Myers Briggs Type Indicator: Energizing

by Ron Potter

Extroversion or introversion. Where do you get your energy from?  In Myers-Briggs Type Indicator (MBTI) this is known as your energizing function.  More importantly, if you’re making a decision, which side of the pair do you need to be in when you are comfortable or convinced the decision you’re making is right.  We are energized by extraversion or introversion.

Extravert or Introvert Labels

I think this pair more than any of the others has been misused when we label people.  I clearly fall on the extraversion side of this pair.  In fact, when I take the assessment I usually have the highest possible score on the extraverted side.  People often assume that extroverts talk all the time.

Even though I score the highest possible score in that area, I spend a great deal of time reading and thinking quietly.  My amazon statistics indicate that I read somewhere between 50 and 100 books a year.  I spend that time in silence.  I enjoy writing these blogs, creating visuals, both Powerpoints and animations, for my consulting work.

Every month or so I look forward to getting up to my cabin which sits in the middle of 500 acres of wilderness in northern Michigan to enjoy the quiet, solitude, time to think, and time to write.  I spend much of my time being completely quiet.  This is not a trait associated with extroverts.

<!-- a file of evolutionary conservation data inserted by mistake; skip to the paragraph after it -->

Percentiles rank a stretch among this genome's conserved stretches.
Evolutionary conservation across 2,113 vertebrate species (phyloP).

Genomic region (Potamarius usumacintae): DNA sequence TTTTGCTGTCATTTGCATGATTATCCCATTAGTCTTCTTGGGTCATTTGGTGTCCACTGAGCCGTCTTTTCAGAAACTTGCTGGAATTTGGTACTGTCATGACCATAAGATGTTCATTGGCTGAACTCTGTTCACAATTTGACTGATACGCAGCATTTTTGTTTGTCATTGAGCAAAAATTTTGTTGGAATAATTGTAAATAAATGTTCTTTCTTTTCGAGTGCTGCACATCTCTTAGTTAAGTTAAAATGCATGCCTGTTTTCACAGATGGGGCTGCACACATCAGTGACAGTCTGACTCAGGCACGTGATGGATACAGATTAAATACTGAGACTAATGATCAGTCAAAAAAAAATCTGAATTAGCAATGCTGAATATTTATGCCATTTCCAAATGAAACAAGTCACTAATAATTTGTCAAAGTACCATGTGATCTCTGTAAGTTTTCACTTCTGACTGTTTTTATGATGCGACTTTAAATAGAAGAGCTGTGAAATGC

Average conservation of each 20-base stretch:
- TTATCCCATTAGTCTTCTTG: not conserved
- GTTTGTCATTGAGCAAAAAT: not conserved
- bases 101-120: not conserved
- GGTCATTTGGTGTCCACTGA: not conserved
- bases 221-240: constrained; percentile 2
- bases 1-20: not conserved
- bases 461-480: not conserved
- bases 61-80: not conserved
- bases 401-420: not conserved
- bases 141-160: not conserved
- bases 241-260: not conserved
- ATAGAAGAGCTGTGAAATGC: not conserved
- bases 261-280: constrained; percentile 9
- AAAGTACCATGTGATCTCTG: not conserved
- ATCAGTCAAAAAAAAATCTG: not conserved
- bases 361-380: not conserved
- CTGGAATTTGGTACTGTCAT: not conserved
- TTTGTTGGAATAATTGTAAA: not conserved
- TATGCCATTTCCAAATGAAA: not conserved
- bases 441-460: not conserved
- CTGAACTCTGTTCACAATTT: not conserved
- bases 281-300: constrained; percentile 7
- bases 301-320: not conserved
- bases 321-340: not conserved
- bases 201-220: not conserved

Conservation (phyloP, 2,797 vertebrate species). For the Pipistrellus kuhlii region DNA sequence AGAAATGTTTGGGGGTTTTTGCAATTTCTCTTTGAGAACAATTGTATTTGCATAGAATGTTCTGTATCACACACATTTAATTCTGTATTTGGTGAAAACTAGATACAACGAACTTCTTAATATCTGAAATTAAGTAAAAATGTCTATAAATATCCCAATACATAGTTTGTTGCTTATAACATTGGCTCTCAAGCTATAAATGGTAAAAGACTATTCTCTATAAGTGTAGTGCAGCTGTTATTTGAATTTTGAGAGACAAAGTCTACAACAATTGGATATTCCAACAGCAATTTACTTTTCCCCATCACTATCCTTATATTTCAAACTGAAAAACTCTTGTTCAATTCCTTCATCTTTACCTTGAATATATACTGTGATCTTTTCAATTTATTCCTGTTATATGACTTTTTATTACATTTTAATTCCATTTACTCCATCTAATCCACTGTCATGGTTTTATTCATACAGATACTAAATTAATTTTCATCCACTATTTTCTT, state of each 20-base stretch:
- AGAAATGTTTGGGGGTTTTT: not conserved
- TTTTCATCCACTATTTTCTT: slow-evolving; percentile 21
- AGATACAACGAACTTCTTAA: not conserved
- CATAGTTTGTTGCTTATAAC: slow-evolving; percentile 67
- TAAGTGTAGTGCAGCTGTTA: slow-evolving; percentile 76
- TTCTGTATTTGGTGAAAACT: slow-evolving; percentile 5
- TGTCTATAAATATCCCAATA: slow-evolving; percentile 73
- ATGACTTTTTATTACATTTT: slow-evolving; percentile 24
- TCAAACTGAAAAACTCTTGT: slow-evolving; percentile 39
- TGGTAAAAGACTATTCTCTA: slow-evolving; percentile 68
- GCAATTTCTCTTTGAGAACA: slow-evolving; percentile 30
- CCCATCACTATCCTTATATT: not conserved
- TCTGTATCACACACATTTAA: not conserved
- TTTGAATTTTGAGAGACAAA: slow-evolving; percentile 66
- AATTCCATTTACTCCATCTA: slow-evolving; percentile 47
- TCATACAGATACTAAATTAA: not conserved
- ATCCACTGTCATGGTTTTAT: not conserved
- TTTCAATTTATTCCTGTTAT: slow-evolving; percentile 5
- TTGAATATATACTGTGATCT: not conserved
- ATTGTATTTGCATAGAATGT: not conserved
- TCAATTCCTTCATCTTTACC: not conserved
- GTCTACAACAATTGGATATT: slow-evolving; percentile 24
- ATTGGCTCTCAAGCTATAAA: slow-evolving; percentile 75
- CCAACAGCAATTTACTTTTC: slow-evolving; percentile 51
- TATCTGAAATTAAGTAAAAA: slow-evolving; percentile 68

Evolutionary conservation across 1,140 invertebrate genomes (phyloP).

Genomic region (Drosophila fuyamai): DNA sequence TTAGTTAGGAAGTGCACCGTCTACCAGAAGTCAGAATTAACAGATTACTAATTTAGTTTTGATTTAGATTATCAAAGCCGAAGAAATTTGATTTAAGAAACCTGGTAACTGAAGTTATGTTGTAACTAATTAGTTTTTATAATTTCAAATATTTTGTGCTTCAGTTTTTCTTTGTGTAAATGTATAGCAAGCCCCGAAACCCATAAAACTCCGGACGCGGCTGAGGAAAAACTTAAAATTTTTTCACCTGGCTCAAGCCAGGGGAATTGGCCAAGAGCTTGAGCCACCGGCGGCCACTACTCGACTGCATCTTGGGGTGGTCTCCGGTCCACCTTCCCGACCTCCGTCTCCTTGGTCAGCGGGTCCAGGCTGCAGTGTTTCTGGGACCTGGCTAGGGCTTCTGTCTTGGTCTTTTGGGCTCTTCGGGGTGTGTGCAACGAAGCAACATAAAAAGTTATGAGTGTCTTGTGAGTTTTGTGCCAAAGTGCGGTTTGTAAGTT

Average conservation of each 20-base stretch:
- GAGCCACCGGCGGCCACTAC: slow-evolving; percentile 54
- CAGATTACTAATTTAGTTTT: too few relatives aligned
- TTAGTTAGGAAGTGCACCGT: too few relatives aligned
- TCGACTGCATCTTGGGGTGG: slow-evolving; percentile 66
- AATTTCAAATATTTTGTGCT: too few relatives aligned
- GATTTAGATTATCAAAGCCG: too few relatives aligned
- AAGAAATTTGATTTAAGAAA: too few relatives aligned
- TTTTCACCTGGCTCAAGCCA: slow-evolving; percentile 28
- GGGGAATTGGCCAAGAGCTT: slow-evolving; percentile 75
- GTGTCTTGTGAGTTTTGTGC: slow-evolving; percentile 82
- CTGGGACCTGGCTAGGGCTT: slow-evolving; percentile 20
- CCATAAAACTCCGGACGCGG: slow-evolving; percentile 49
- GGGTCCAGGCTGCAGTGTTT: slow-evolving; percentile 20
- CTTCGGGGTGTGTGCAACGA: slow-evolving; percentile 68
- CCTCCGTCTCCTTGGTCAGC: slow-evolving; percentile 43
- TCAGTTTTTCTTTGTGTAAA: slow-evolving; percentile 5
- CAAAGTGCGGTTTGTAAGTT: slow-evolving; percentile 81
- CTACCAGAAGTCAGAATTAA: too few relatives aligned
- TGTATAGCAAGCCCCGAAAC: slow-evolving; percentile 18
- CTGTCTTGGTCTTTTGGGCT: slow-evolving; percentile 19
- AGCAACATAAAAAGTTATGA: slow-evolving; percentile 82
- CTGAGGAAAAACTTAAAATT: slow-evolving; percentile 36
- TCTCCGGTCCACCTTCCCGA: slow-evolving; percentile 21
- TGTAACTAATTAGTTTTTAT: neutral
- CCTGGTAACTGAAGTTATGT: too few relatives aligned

However, if I’ve been thinking through a concept or a decision I have to make during this quiet time, I must talk it over with someone before I’ll make the decision I’m confident about.  If I make a decision with quiet time only, then I’m always questioning the decision.  I need to talk it through with someone.  I need their thoughts and opposing views to be sure of my decision in the end.  I am energized by my extraversion preferences!

Introverts Can Be Talkative

One of the traits of introverts is that if they’ve had time to think about a topic (which puts them into the introverted preference), they’re ready to talk.  They will be fully engaged in the conversations and willing to share their thoughts.  However, if we extraverts suddenly bring up an idea they haven’t had time to quietly think about they may go quiet.

What I’ve seen happen more often with teams is the introvert will simply repeat what they’ve already said.  It can often sound as if they are saying to us “Didn’t you hear what I just said?  Let me repeat.”  In fact, the extraverts heard what they said, this was simply a new thought.  But springing a new thought without time to quietly think about it doesn’t go over well for the introvert so they repeat what they have thought out.

How to Accommodate Introverts

Let’s face it, meetings are designed by and meant for extraverts.  Why do we have meetings?  To get together and talk.

One of the best approaches to accommodate both the extravert and introvert in meetings is for a wise moderator to:

  • Stop the Discussion
  • Ask everyone to write down what they think the three best ideas were based on the discussion
  • Give them time to write down their thoughts
  • After a reasonable amount of time, ask each member to put their best idea on the flip chart

It’s always fascinating to me to watch what happens during this “writing” time.

The introverts will do something to cut off the “chaos” in the room.  They’ll put one hand over their eyes, or they’ll turn away from the team with their pad or they might even move elsewhere inside or outside the room.  But this allows them to think.  Almost immediately the thoughts clarify and they start writing.  They’ll often write more than the requested three things and then either rank-order them or combine them.